The OP seems like a simpler question than it is. One could pull a random 18-year-old (one not already over-exposed to loud volumes) out of the population and get "better ears" than mine every time, on clinical measures.
But we listen to music with our ears, with our minds, and an even fuzzier notion, with our emotions. Audiophiles **care** what music sounds like. Just paying attention is a huge part of being able to hear a particular difference or not. Your ears may pick it up, but if your mind does not decode it, it doesn't exist in your experience.
So yes, audiophiles have better, ummmmm...listening, than non-audiophiles. Not better ears necessarily, but definitely better listening.
i dont know if this is true or not, you are saying someone whos not into audio when listening to music dont pay as much attention to whats going on? or is it simply that they cant tell the difference between how something sounds on one system compares to another?
No, I'm saying something more specific. I'm saying someone who's not into audio when listening to music doesn't pay as much attention to how the music sounds in terms of what audiophiles listen for: soundstage, balance, stereo separation, detail, clarity, bass extension, etc.
It's quite possible that a non-audiophile is paying a lot of attention---to OTHER things. I would count myself among this group, since I am always listening to the composer's choices: What are the notes and rhythms, what chord was that, what chord comes next, why is there no guitar solo here, this is an unusual melody. I do that because I compose myself, so I'm listening for the same things in the recording that I would be looking at if I had a musical score on paper.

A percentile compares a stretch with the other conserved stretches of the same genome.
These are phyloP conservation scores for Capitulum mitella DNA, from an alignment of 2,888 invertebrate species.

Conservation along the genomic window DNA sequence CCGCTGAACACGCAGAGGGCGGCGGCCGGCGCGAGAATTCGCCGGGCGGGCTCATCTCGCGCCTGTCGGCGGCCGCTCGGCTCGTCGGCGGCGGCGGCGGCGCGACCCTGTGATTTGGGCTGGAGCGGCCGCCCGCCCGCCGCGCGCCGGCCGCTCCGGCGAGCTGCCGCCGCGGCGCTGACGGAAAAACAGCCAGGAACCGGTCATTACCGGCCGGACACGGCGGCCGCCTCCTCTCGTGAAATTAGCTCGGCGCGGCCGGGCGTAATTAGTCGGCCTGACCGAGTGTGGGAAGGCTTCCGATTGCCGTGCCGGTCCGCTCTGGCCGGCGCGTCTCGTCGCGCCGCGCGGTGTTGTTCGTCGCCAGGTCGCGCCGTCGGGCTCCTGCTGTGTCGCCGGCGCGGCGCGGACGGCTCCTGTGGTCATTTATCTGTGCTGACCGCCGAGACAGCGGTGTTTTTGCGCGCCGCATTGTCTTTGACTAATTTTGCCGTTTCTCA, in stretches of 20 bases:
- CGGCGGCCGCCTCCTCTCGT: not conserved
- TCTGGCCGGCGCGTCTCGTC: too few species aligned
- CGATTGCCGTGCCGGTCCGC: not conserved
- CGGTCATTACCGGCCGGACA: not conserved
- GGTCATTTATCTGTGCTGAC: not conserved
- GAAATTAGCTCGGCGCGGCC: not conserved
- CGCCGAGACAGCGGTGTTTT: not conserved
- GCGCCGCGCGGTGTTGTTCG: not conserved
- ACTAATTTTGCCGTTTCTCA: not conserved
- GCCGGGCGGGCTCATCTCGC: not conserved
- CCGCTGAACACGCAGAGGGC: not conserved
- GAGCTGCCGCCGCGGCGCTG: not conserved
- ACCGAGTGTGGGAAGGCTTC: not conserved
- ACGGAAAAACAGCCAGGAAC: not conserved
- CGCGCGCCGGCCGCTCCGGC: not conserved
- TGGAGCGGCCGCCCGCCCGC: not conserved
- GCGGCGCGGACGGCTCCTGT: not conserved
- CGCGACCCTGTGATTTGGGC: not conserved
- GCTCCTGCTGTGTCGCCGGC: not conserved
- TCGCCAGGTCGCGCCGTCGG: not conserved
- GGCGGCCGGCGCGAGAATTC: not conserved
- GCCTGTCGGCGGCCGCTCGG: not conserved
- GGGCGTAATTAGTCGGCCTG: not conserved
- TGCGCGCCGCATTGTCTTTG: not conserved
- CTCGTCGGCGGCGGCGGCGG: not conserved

I also listen as an audiophile, but only some of the time.
All that said, I think most persons listen VERY casually--music is just a background to something else they're doing. With that kind of inattention, they are very unlikely to have the mental "ears" to notice audiophile differences in playback.
And the full point was that being able to "tell the difference" depends on good ears, high attention, caring about audiophile characteristics, and experience. These factors cannot be separated out, they all matter.